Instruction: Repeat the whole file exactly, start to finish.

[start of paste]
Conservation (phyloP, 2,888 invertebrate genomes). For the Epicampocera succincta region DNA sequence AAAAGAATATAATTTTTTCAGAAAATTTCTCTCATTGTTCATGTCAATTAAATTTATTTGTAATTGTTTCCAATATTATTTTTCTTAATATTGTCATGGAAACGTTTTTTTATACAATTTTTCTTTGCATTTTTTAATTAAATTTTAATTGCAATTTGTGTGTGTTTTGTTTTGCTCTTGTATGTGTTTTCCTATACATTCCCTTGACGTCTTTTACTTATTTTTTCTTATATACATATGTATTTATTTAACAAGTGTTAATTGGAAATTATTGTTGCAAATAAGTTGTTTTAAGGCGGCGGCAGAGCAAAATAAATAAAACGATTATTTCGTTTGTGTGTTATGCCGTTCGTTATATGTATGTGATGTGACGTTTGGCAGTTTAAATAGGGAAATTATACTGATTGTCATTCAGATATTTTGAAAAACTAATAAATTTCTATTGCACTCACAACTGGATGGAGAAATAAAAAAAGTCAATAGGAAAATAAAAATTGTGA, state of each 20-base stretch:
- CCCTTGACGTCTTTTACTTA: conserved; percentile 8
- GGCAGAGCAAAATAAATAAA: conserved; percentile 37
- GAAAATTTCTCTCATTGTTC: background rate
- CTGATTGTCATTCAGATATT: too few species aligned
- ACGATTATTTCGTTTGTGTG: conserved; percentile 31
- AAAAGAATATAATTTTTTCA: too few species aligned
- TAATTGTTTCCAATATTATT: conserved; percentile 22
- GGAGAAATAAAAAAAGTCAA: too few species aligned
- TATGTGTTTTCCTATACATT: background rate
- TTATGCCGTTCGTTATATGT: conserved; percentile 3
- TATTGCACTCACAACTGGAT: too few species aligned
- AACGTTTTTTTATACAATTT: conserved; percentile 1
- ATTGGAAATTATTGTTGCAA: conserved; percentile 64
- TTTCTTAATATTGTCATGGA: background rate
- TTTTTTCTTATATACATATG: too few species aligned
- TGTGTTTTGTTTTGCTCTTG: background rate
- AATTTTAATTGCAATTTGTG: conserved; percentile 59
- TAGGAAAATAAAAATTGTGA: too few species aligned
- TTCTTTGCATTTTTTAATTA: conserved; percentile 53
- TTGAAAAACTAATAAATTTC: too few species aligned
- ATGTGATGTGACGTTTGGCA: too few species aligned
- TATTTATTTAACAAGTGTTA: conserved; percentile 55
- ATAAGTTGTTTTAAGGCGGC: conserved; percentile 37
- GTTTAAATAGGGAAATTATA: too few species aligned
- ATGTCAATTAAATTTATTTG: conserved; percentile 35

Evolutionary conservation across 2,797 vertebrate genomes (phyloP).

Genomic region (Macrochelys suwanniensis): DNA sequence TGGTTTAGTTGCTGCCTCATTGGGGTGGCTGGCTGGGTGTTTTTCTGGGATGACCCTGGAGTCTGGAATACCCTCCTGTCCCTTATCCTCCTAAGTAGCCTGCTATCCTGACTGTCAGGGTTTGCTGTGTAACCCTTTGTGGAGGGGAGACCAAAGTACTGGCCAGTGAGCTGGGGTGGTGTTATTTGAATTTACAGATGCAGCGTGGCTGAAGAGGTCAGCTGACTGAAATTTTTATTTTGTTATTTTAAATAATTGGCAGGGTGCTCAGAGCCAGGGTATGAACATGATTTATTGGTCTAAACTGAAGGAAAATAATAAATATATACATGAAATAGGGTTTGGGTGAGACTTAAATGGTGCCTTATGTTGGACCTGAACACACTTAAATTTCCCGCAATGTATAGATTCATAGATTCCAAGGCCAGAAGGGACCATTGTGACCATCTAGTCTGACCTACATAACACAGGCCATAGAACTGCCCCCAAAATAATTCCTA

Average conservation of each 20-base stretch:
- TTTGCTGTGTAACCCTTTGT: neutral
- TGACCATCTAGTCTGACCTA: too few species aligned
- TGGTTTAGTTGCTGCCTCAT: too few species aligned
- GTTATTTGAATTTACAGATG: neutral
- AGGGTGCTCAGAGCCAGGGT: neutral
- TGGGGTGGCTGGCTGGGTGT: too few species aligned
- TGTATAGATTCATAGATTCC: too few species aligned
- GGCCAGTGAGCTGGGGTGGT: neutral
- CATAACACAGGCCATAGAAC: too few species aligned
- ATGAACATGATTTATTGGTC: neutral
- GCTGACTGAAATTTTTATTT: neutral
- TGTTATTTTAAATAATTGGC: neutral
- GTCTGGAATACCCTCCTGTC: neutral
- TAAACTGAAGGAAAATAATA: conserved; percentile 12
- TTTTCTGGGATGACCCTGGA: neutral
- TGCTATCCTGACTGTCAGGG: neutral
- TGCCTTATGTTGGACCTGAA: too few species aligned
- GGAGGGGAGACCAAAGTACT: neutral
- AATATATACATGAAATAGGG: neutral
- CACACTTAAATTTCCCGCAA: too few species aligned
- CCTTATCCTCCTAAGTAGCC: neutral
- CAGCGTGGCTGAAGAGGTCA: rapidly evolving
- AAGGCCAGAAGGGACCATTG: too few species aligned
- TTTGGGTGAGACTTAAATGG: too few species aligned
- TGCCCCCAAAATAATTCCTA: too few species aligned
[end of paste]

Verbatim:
Conservation (phyloP, 2,888 invertebrate genomes). For the Epicampocera succincta region DNA sequence AAAAGAATATAATTTTTTCAGAAAATTTCTCTCATTGTTCATGTCAATTAAATTTATTTGTAATTGTTTCCAATATTATTTTTCTTAATATTGTCATGGAAACGTTTTTTTATACAATTTTTCTTTGCATTTTTTAATTAAATTTTAATTGCAATTTGTGTGTGTTTTGTTTTGCTCTTGTATGTGTTTTCCTATACATTCCCTTGACGTCTTTTACTTATTTTTTCTTATATACATATGTATTTATTTAACAAGTGTTAATTGGAAATTATTGTTGCAAATAAGTTGTTTTAAGGCGGCGGCAGAGCAAAATAAATAAAACGATTATTTCGTTTGTGTGTTATGCCGTTCGTTATATGTATGTGATGTGACGTTTGGCAGTTTAAATAGGGAAATTATACTGATTGTCATTCAGATATTTTGAAAAACTAATAAATTTCTATTGCACTCACAACTGGATGGAGAAATAAAAAAAGTCAATAGGAAAATAAAAATTGTGA, state of each 20-base stretch:
- CCCTTGACGTCTTTTACTTA: conserved; percentile 8
- GGCAGAGCAAAATAAATAAA: conserved; percentile 37
- GAAAATTTCTCTCATTGTTC: background rate
- CTGATTGTCATTCAGATATT: too few species aligned
- ACGATTATTTCGTTTGTGTG: conserved; percentile 31
- AAAAGAATATAATTTTTTCA: too few species aligned
- TAATTGTTTCCAATATTATT: conserved; percentile 22
- GGAGAAATAAAAAAAGTCAA: too few species aligned
- TATGTGTTTTCCTATACATT: background rate
- TTATGCCGTTCGTTATATGT: conserved; percentile 3
- TATTGCACTCACAACTGGAT: too few species aligned
- AACGTTTTTTTATACAATTT: conserved; percentile 1
- ATTGGAAATTATTGTTGCAA: conserved; percentile 64
- TTTCTTAATATTGTCATGGA: background rate
- TTTTTTCTTATATACATATG: too few species aligned
- TGTGTTTTGTTTTGCTCTTG: background rate
- AATTTTAATTGCAATTTGTG: conserved; percentile 59
- TAGGAAAATAAAAATTGTGA: too few species aligned
- TTCTTTGCATTTTTTAATTA: conserved; percentile 53
- TTGAAAAACTAATAAATTTC: too few species aligned
- ATGTGATGTGACGTTTGGCA: too few species aligned
- TATTTATTTAACAAGTGTTA: conserved; percentile 55
- ATAAGTTGTTTTAAGGCGGC: conserved; percentile 37
- GTTTAAATAGGGAAATTATA: too few species aligned
- ATGTCAATTAAATTTATTTG: conserved; percentile 35

Evolutionary conservation across 2,797 vertebrate genomes (phyloP).

Genomic region (Macrochelys suwanniensis): DNA sequence TGGTTTAGTTGCTGCCTCATTGGGGTGGCTGGCTGGGTGTTTTTCTGGGATGACCCTGGAGTCTGGAATACCCTCCTGTCCCTTATCCTCCTAAGTAGCCTGCTATCCTGACTGTCAGGGTTTGCTGTGTAACCCTTTGTGGAGGGGAGACCAAAGTACTGGCCAGTGAGCTGGGGTGGTGTTATTTGAATTTACAGATGCAGCGTGGCTGAAGAGGTCAGCTGACTGAAATTTTTATTTTGTTATTTTAAATAATTGGCAGGGTGCTCAGAGCCAGGGTATGAACATGATTTATTGGTCTAAACTGAAGGAAAATAATAAATATATACATGAAATAGGGTTTGGGTGAGACTTAAATGGTGCCTTATGTTGGACCTGAACACACTTAAATTTCCCGCAATGTATAGATTCATAGATTCCAAGGCCAGAAGGGACCATTGTGACCATCTAGTCTGACCTACATAACACAGGCCATAGAACTGCCCCCAAAATAATTCCTA

Average conservation of each 20-base stretch:
- TTTGCTGTGTAACCCTTTGT: neutral
- TGACCATCTAGTCTGACCTA: too few species aligned
- TGGTTTAGTTGCTGCCTCAT: too few species aligned
- GTTATTTGAATTTACAGATG: neutral
- AGGGTGCTCAGAGCCAGGGT: neutral
- TGGGGTGGCTGGCTGGGTGT: too few species aligned
- TGTATAGATTCATAGATTCC: too few species aligned
- GGCCAGTGAGCTGGGGTGGT: neutral
- CATAACACAGGCCATAGAAC: too few species aligned
- ATGAACATGATTTATTGGTC: neutral
- GCTGACTGAAATTTTTATTT: neutral
- TGTTATTTTAAATAATTGGC: neutral
- GTCTGGAATACCCTCCTGTC: neutral
- TAAACTGAAGGAAAATAATA: conserved; percentile 12
- TTTTCTGGGATGACCCTGGA: neutral
- TGCTATCCTGACTGTCAGGG: neutral
- TGCCTTATGTTGGACCTGAA: too few species aligned
- GGAGGGGAGACCAAAGTACT: neutral
- AATATATACATGAAATAGGG: neutral
- CACACTTAAATTTCCCGCAA: too few species aligned
- CCTTATCCTCCTAAGTAGCC: neutral
- CAGCGTGGCTGAAGAGGTCA: rapidly evolving
- AAGGCCAGAAGGGACCATTG: too few species aligned
- TTTGGGTGAGACTTAAATGG: too few species aligned
- TGCCCCCAAAATAATTCCTA: too few species aligned